Here I am again with my latest proof book in my hands and ready to edit. It’s something I love and dread, especially with the first proof book, because I know I will want to change loads.
I always do.
Proof books are brilliant at helping you to get clarity, because you will see your work in a different way.
Yesterday was a beautiful day as I sat and read the introduction. I knew then that I would rewrite it.
This morning I worked on the next few chapters in bed with a cuppa while the furry ones snored and I was delighted with how I could see more clearly how I wanted to structure these.
This is good stuff and no matter how good a writer or editor you are, there are several things that you must not skimp on, one is is your editing and the second your book cover.
Getting to the first draft is a challenge. But also a brilliant experience as you weave your words, stories and concepts together for your ideal reader. Getting to final draft is magical but is often where we get word, punctuation and grammar blindness. Editing is not easy.
I love the initial parts of editing which is bringing the content to life. However, over time it can get a little tedious. Imagine 50,000 words in front of you and it needs editing. That can seem overwhelming. It will be easier if you chunk it down with an editing plan and do one thing at a time.
First things, first
What is important is that your book is checked and goes through a robust editing process before publishing.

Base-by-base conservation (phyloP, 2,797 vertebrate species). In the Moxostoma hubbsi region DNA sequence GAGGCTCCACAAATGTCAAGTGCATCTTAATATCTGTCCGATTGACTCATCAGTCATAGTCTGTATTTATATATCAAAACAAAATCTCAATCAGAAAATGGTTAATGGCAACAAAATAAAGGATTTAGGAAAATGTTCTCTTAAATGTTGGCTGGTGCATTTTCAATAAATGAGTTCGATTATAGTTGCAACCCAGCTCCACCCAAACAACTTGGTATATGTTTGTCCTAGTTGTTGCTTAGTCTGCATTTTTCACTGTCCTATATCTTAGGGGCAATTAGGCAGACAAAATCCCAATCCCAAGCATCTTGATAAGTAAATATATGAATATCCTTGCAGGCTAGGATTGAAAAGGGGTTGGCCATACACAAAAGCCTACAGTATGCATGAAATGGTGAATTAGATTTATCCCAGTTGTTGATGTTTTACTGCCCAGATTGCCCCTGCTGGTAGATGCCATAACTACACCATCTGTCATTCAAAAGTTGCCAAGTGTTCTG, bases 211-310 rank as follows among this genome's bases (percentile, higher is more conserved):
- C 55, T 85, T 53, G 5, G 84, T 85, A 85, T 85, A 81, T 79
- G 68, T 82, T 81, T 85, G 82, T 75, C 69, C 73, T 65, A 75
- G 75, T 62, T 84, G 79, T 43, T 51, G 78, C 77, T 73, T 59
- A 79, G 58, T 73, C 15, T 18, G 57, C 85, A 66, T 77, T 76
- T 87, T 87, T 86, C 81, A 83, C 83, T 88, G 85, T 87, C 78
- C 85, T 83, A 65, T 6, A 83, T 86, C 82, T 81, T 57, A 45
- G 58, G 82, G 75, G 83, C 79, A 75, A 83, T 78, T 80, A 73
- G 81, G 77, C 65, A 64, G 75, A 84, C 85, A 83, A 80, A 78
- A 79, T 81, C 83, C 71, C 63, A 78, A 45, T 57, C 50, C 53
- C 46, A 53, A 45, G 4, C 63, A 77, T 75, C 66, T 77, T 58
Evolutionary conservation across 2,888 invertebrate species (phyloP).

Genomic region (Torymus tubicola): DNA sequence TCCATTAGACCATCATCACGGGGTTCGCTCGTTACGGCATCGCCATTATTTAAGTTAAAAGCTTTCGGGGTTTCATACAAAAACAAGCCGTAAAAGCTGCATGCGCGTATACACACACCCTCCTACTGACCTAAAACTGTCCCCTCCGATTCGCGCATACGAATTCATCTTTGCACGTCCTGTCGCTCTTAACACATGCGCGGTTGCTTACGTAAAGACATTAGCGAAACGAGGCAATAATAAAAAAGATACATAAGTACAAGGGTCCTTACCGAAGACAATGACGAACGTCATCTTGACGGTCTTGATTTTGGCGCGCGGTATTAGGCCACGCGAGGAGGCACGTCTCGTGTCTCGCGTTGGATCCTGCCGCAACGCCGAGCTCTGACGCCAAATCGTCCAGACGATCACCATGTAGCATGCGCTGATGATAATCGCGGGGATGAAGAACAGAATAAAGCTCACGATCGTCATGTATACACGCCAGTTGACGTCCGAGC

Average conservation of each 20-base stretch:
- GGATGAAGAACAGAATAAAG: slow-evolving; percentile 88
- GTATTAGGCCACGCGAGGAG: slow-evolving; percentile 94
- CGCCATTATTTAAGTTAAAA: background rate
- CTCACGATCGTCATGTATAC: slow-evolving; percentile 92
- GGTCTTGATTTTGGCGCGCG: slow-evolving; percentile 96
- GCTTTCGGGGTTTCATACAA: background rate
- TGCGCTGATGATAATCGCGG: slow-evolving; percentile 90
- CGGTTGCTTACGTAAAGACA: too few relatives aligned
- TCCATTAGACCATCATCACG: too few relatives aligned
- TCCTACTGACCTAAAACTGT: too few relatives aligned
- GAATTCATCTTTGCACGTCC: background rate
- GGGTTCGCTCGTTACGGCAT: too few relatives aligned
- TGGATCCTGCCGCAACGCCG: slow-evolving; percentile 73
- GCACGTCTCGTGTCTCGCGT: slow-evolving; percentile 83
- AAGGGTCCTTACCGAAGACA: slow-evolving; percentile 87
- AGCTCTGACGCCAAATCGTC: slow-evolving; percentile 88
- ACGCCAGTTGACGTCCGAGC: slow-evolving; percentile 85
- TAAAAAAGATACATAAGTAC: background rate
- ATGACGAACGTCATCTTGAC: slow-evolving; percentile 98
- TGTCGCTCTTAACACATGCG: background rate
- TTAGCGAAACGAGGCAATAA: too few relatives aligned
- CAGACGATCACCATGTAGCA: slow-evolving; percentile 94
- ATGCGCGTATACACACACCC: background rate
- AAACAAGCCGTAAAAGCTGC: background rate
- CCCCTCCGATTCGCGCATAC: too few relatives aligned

- Do you have an editing plan?
- What is in your editing plan?
- What is your editing process?
- Who will help you to edit and proof your book?
- What tools can you invest in to support the writing and editing process?
When someone selects your book, you want them to open it and to keep turning the pages. The first impression your book makes starts with the front cover, continues (content aside) throughout the layout, spelling, grammar, punctuation, choice of words, context and right through to the blurb on the back cover.
At this stage, it is vital that you treat your book as if it were a business and create a plan that ensures you cover all of the bases. Your book is part of your personal brand and the only way to have a strong personal brand is to carefully define it. No marketer would dream of putting a product (your book) in the marketplace without a clear definition of the brand, who was being targeted and how to communicate the benefits.
Your personal brand is built 24/7 and 365 days per year through what you say, what you do, how you do it, what you look like and the impression you leave. Of course, you are human, and you will make mistakes. Just consider how your book fits with your personal branding vision.
Have an editing plan
This makes sense and is a list of what you need to do. I use one even today after writing so much, because it’s easy to forget things.
Make a list of what needs to be edited
It’s not enough to know that you need to edit, you need an editing plan which contains all of the nitty-gritty stuff that you might miss. I have a long list of stuff for my clients to use once they have been through the magical part of smartening up their copy. We tick all of the boxes before the book goes to the proof reader.
Have an editing process
Do you have an editing process? Here’s what I do:-
- Print and read without marking up the manuscript
- Take time for reflection
- Read with coloured pens and brutally edit
- Edit on screen a few chapters at a time
- Reprint the manuscript and read aloud while editing
- Edit on screen a few chapters at a time